“Yes,” said Flora, one way to the speaker and quite another way to herself.
“Yes, she wants to do it, and Doctor Sevier says it’s the only thing for her. Ah, Flora, how well you can understand that!”
“Indeed, yes,” sighed the listener, both ways again.
“We know how absolutely you believe the city’s our best base, else we’d have asked you to go with us.” The ever genuine Constance felt a mortifying speciousness in her words and so piled them on. “We know the city is best—unless it should fall, and it won’t—oh, it won’t, God’s not going to let so many prayers go unanswered, Flora! But we’ve tossed reason aside and are going by instinct, the way I always feel safest in, dear. Ah, poor Anna! Oh, Flora, she’s so sweet about it!”
“Yes? Ab-out what?”
“You, dear, and whoever is suffering the same—”
Flora softly winced and Constance blamed herself so to have pained another sister’s love. “And she’s so quiet,” added the speaker, “but, oh, so pale—and so hard either to comfort or encourage, or even to discourage. There’s nothing you can say that she isn’t already heart-sick of saying herself, to herself, and I beg you, dear, in your longing to comfort her, please don’t bring up a single maybe-this or maybe-that; any hope, I mean, founded on a mere doubt.”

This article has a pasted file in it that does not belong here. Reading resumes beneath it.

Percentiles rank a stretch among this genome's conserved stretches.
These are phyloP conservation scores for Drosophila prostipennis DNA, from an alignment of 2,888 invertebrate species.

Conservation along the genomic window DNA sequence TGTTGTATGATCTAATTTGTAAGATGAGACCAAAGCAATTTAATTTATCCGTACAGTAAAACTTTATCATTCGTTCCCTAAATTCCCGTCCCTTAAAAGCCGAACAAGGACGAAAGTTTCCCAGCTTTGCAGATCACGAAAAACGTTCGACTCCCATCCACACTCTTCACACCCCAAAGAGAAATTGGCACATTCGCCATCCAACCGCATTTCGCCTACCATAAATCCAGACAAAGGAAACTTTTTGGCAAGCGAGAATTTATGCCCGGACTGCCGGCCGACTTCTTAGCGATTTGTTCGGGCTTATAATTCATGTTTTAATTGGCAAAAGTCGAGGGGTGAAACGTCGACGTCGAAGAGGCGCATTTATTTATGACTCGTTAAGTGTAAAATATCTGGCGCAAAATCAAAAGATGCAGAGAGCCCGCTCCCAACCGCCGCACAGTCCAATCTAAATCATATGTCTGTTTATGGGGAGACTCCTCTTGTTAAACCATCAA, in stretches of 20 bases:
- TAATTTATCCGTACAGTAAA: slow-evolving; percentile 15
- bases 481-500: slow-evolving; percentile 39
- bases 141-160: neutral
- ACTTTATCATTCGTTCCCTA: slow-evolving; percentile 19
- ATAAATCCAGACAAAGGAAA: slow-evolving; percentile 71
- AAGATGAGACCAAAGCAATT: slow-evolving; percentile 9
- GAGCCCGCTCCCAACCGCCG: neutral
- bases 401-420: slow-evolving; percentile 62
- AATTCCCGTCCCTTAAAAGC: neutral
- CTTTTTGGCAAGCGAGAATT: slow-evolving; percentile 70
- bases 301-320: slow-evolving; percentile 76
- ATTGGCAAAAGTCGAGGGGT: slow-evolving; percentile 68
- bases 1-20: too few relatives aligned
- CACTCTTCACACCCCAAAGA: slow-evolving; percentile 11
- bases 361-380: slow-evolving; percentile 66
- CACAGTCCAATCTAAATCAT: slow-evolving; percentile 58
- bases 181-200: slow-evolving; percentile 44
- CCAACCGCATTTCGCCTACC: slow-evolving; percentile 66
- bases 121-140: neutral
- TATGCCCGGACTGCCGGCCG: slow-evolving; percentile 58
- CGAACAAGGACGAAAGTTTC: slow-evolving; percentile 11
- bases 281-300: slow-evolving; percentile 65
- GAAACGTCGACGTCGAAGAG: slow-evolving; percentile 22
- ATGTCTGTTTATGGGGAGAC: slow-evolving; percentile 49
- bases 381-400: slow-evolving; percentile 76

“Ah, but sometime’ the doubt—it is the hope!”
“Yes, sometimes; but not to her, any more. Oh, Flora, if it’s just as true of you, you won’t be—begrudge my saying it of my sister—that no saint ever went to her matyrdom better prepared than she is, right now, for the very worst that can be told. There’s only one thing to which she never can and never will resign herself, and that is doubt. She can’t breathe its air, Flora. As she says herself, she isn’t so built; she hasn’t that gift.”
The musing Flora nodded compassionately, but inwardly she said that, gift or no gift, Anna should serve her time in Doubting Castle, with her, Flora, for turnkey. Suddenly she put away her abstraction and with a summarizing gesture and chastened twinkle spoke out: “In short, you want to know for w’at am I come.”
“Ah, but, my dear, you are ri-ight. That is ‘all correct,’ as they say, and one thing I’m come for—’t is—” She handed out Mandeville’s two letters.
The wife caught them to her bosom, sprang to her tiptoes, beamed on the packet a second time and read aloud, “Urbanity of Corporal Valcour!” She heaved an ecstatic breath to speak on, but failed. Anna and Miranda had joined them and Flora had risen from her seat on the balustrade, aware at once that the role she had counted on was not to be hers, the role of comforter to an undone rival.
Pale indeed was the rival, pale as rivalry could wish. Yet instantly Flora saw, with a fiery inward sting, how beautiful pallor may be. And more she saw: with the chagrin then growing so common on every armed front—the chagrin of finding one’s foe entrenched—she saw how utterly despair had failed to crush a gentle soul. Under cover of affliction’s night and storm Anna, this whole Anna Callender, had been reinforced, had fortified and was a new problem.